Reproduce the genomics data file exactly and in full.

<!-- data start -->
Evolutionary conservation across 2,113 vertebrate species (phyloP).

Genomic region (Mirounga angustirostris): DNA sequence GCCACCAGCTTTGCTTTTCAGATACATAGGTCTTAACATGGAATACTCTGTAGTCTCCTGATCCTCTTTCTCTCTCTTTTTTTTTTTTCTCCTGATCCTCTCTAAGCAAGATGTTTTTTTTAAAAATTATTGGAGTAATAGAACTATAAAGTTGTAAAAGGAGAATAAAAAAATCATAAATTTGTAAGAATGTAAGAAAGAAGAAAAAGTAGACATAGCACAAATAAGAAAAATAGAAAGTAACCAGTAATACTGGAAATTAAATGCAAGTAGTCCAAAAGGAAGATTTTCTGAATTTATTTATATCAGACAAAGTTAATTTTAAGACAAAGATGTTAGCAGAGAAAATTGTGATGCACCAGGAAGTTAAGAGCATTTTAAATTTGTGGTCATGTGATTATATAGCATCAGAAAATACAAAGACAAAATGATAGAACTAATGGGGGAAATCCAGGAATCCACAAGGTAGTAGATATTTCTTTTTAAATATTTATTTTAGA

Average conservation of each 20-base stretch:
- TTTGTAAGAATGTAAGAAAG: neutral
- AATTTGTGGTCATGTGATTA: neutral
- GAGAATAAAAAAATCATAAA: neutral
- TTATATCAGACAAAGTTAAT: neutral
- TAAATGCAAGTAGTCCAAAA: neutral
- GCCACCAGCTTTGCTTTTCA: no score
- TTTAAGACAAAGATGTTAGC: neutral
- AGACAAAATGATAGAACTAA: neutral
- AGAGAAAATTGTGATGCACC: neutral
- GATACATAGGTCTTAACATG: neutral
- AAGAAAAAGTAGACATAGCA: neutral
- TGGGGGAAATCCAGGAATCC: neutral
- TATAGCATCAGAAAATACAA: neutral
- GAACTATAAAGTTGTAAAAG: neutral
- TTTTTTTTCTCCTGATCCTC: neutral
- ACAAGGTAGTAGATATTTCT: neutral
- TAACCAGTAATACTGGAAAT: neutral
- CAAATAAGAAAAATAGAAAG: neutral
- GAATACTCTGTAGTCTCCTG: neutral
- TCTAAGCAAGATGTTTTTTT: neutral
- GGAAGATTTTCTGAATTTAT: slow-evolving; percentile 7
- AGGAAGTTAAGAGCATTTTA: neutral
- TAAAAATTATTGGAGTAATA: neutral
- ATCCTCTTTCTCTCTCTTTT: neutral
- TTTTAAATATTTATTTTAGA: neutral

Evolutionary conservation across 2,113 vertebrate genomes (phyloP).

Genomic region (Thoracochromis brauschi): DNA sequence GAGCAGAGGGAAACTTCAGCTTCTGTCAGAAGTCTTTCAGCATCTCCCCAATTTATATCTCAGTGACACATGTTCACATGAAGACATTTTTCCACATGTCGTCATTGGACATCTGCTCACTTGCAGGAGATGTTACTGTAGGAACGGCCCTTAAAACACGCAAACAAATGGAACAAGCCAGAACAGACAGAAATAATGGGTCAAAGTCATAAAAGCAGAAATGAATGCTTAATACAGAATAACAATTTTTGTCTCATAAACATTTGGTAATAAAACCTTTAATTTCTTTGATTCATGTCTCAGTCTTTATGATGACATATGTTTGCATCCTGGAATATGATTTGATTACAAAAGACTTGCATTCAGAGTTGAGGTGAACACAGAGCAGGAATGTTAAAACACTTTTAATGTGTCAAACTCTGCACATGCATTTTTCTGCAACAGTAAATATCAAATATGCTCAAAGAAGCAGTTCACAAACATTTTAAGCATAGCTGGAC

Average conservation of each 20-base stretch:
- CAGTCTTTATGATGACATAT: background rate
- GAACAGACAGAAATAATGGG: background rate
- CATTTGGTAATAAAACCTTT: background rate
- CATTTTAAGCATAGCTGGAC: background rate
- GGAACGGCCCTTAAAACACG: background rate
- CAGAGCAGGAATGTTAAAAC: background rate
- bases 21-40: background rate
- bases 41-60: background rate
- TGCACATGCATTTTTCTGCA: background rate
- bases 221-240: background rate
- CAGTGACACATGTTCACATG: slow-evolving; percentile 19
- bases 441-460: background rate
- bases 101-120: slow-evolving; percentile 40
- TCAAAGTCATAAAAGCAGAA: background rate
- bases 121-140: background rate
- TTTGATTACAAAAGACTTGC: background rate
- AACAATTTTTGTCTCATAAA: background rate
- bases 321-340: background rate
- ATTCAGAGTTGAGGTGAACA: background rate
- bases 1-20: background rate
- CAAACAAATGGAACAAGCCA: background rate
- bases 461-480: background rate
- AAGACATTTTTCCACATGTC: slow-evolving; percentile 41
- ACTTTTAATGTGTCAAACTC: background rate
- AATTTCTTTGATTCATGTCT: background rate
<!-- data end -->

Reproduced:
Evolutionary conservation across 2,113 vertebrate species (phyloP).

Genomic region (Mirounga angustirostris): DNA sequence GCCACCAGCTTTGCTTTTCAGATACATAGGTCTTAACATGGAATACTCTGTAGTCTCCTGATCCTCTTTCTCTCTCTTTTTTTTTTTTCTCCTGATCCTCTCTAAGCAAGATGTTTTTTTTAAAAATTATTGGAGTAATAGAACTATAAAGTTGTAAAAGGAGAATAAAAAAATCATAAATTTGTAAGAATGTAAGAAAGAAGAAAAAGTAGACATAGCACAAATAAGAAAAATAGAAAGTAACCAGTAATACTGGAAATTAAATGCAAGTAGTCCAAAAGGAAGATTTTCTGAATTTATTTATATCAGACAAAGTTAATTTTAAGACAAAGATGTTAGCAGAGAAAATTGTGATGCACCAGGAAGTTAAGAGCATTTTAAATTTGTGGTCATGTGATTATATAGCATCAGAAAATACAAAGACAAAATGATAGAACTAATGGGGGAAATCCAGGAATCCACAAGGTAGTAGATATTTCTTTTTAAATATTTATTTTAGA

Average conservation of each 20-base stretch:
- TTTGTAAGAATGTAAGAAAG: neutral
- AATTTGTGGTCATGTGATTA: neutral
- GAGAATAAAAAAATCATAAA: neutral
- TTATATCAGACAAAGTTAAT: neutral
- TAAATGCAAGTAGTCCAAAA: neutral
- GCCACCAGCTTTGCTTTTCA: no score
- TTTAAGACAAAGATGTTAGC: neutral
- AGACAAAATGATAGAACTAA: neutral
- AGAGAAAATTGTGATGCACC: neutral
- GATACATAGGTCTTAACATG: neutral
- AAGAAAAAGTAGACATAGCA: neutral
- TGGGGGAAATCCAGGAATCC: neutral
- TATAGCATCAGAAAATACAA: neutral
- GAACTATAAAGTTGTAAAAG: neutral
- TTTTTTTTCTCCTGATCCTC: neutral
- ACAAGGTAGTAGATATTTCT: neutral
- TAACCAGTAATACTGGAAAT: neutral
- CAAATAAGAAAAATAGAAAG: neutral
- GAATACTCTGTAGTCTCCTG: neutral
- TCTAAGCAAGATGTTTTTTT: neutral
- GGAAGATTTTCTGAATTTAT: slow-evolving; percentile 7
- AGGAAGTTAAGAGCATTTTA: neutral
- TAAAAATTATTGGAGTAATA: neutral
- ATCCTCTTTCTCTCTCTTTT: neutral
- TTTTAAATATTTATTTTAGA: neutral

Evolutionary conservation across 2,113 vertebrate genomes (phyloP).

Genomic region (Thoracochromis brauschi): DNA sequence GAGCAGAGGGAAACTTCAGCTTCTGTCAGAAGTCTTTCAGCATCTCCCCAATTTATATCTCAGTGACACATGTTCACATGAAGACATTTTTCCACATGTCGTCATTGGACATCTGCTCACTTGCAGGAGATGTTACTGTAGGAACGGCCCTTAAAACACGCAAACAAATGGAACAAGCCAGAACAGACAGAAATAATGGGTCAAAGTCATAAAAGCAGAAATGAATGCTTAATACAGAATAACAATTTTTGTCTCATAAACATTTGGTAATAAAACCTTTAATTTCTTTGATTCATGTCTCAGTCTTTATGATGACATATGTTTGCATCCTGGAATATGATTTGATTACAAAAGACTTGCATTCAGAGTTGAGGTGAACACAGAGCAGGAATGTTAAAACACTTTTAATGTGTCAAACTCTGCACATGCATTTTTCTGCAACAGTAAATATCAAATATGCTCAAAGAAGCAGTTCACAAACATTTTAAGCATAGCTGGAC

Average conservation of each 20-base stretch:
- CAGTCTTTATGATGACATAT: background rate
- GAACAGACAGAAATAATGGG: background rate
- CATTTGGTAATAAAACCTTT: background rate
- CATTTTAAGCATAGCTGGAC: background rate
- GGAACGGCCCTTAAAACACG: background rate
- CAGAGCAGGAATGTTAAAAC: background rate
- bases 21-40: background rate
- bases 41-60: background rate
- TGCACATGCATTTTTCTGCA: background rate
- bases 221-240: background rate
- CAGTGACACATGTTCACATG: slow-evolving; percentile 19
- bases 441-460: background rate
- bases 101-120: slow-evolving; percentile 40
- TCAAAGTCATAAAAGCAGAA: background rate
- bases 121-140: background rate
- TTTGATTACAAAAGACTTGC: background rate
- AACAATTTTTGTCTCATAAA: background rate
- bases 321-340: background rate
- ATTCAGAGTTGAGGTGAACA: background rate
- bases 1-20: background rate
- CAAACAAATGGAACAAGCCA: background rate
- bases 461-480: background rate
- AAGACATTTTTCCACATGTC: slow-evolving; percentile 41
- ACTTTTAATGTGTCAAACTC: background rate
- AATTTCTTTGATTCATGTCT: background rate